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Grab, World Bank turn to traffic data to decongest Philippine roads

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The traffic situation in major metropolitan areas in the Philippines, particularly Metro Manila and Cebu City, could become more bearable in the future, thanks to a collaboration between the World Bank, the Philippine transportation authority, and Grab, Southeast Asia’s leading ride-hailing service.

The goal is to decongest Metro Manila and Cebu City and identify potential road hazards by analyzing real-time data mined from GPS activity from Grab vehicles.


OpenTraffic, as the pilot program is called, will allow government agencies to create better public-transportation routes, and determine the best locations for public infrastructures like bridges, highways, and railways, and optimize traffic signals in cities that have some of the densest urban populations in the country.

Metro Manila alone has an estimated population of 16.5 million people. To put that into perspective, it’s more than the combined population of Sweden and Denmark and nearly as many as the current number of refugees who have left their countries altogether.

In the future, information from OpenTraffic will be sent to another tool called DRIVER (Data for Road Incident Visualization, Evaluation, and Reporting), which was developed by the World Bank and designed to improve the management of accident-prone areas and promote faster emergency response. With DRIVER, concerned agencies will receive notifications of road incidents as they happen.

Back in March, the Philippines’ transport ministry and the World Bank worked to train hundreds of government staff, including police and traffic personnel, on how to use the OpenTraffic program.

And the Philippines is just the start, not the destination, for OpenTraffic — in the same way that OpenTraffic could be the grease that starts the conversation for holistic solutions to the worsening traffic problem in Metro Manila and Cebu City.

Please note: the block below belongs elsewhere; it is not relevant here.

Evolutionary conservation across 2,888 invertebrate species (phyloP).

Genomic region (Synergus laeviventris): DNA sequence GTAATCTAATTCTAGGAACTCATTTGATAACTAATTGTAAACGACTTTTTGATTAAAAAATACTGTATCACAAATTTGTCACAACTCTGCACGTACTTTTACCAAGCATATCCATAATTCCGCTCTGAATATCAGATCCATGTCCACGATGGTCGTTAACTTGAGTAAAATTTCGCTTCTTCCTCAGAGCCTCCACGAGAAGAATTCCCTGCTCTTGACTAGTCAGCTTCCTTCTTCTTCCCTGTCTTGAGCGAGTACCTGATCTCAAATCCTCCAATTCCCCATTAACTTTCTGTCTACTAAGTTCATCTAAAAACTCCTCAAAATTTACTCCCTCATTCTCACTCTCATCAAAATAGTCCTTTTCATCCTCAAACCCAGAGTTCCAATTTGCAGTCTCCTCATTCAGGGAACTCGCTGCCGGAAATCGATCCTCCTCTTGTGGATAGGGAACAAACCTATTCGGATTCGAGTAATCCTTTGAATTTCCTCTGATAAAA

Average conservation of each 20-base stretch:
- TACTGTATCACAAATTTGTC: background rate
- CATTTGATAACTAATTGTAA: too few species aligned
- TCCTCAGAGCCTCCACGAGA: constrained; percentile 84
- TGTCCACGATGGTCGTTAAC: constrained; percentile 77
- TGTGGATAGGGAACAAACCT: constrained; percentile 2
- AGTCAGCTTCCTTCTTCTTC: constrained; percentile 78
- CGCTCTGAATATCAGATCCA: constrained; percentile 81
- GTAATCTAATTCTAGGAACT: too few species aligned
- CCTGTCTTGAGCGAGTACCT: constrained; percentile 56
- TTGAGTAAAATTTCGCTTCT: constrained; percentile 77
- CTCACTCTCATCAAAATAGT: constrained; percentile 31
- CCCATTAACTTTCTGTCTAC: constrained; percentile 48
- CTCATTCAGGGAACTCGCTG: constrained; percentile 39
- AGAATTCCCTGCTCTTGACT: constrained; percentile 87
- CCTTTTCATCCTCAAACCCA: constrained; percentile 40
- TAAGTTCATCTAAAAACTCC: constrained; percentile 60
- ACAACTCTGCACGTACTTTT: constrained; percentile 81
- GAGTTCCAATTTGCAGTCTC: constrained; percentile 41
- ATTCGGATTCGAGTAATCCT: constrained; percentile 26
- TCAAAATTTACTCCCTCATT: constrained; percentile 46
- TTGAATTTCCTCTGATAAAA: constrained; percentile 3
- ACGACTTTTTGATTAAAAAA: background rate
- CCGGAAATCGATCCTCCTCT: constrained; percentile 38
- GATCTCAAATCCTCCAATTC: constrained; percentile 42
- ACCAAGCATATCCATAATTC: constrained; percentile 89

Grab and the World Bank say they want to continue working on the project in hopes of making it available to other countries in the region.

[irp posts=”7566" name=”Singapore, S. Korea dominate 4G LTE rankings, Philippines struggles”]

Source: e27

Apps

Google Maps incognito mode coming soon

It’s in testing phase now

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During Google I/O 2019, the company announced that it is bringing its incognito mode to its Youtube, Google Search and Google Maps apps. Youtube already got its incognito mode, leaving the two without it. However, that would soon change as Google is reportedly the feature on Maps, as spotted by XDA Developer’s Mishaal Rahman.

Incognito mode in Google Maps will be a boon for users who don’t want their location to appear on their timeline. It can also hide searches for places and locations where users can have their “private” time.


Baking it directly into the app is useful. It’s so much easier than having to access it via the Chrome browser’s incognito mode and search for the mobile version of Google Map’s website.

Google putting incognito mode into its native apps is in line with its mission to put more privacy controls in the hands of its users. As more and more tech companies are being scrutinized for supposedly interfering with their users’ private lives, Google’s move is surely a step in the right direction.

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Google wants to assists users without depending on the Internet

And Google Pay just got more exciting!

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Google is by definition an “internet” company. Every part of its business depends on connectivity, whether its Google Search or AdSense. The company has penetrated every developed market and now intends to grab the untapped markets of India and other Southeast Asian countries.

Google Assistant

Courtesy: Bhardwaj

At its Google for India 2019 event, the company announced the launch of a special helpline that users can call to have their questions answered. We usually use Google Assitant on the go via any Android phone, but it depends on internet connectivity. How do you reach out to a feature-phone user who barely has a 2G connection?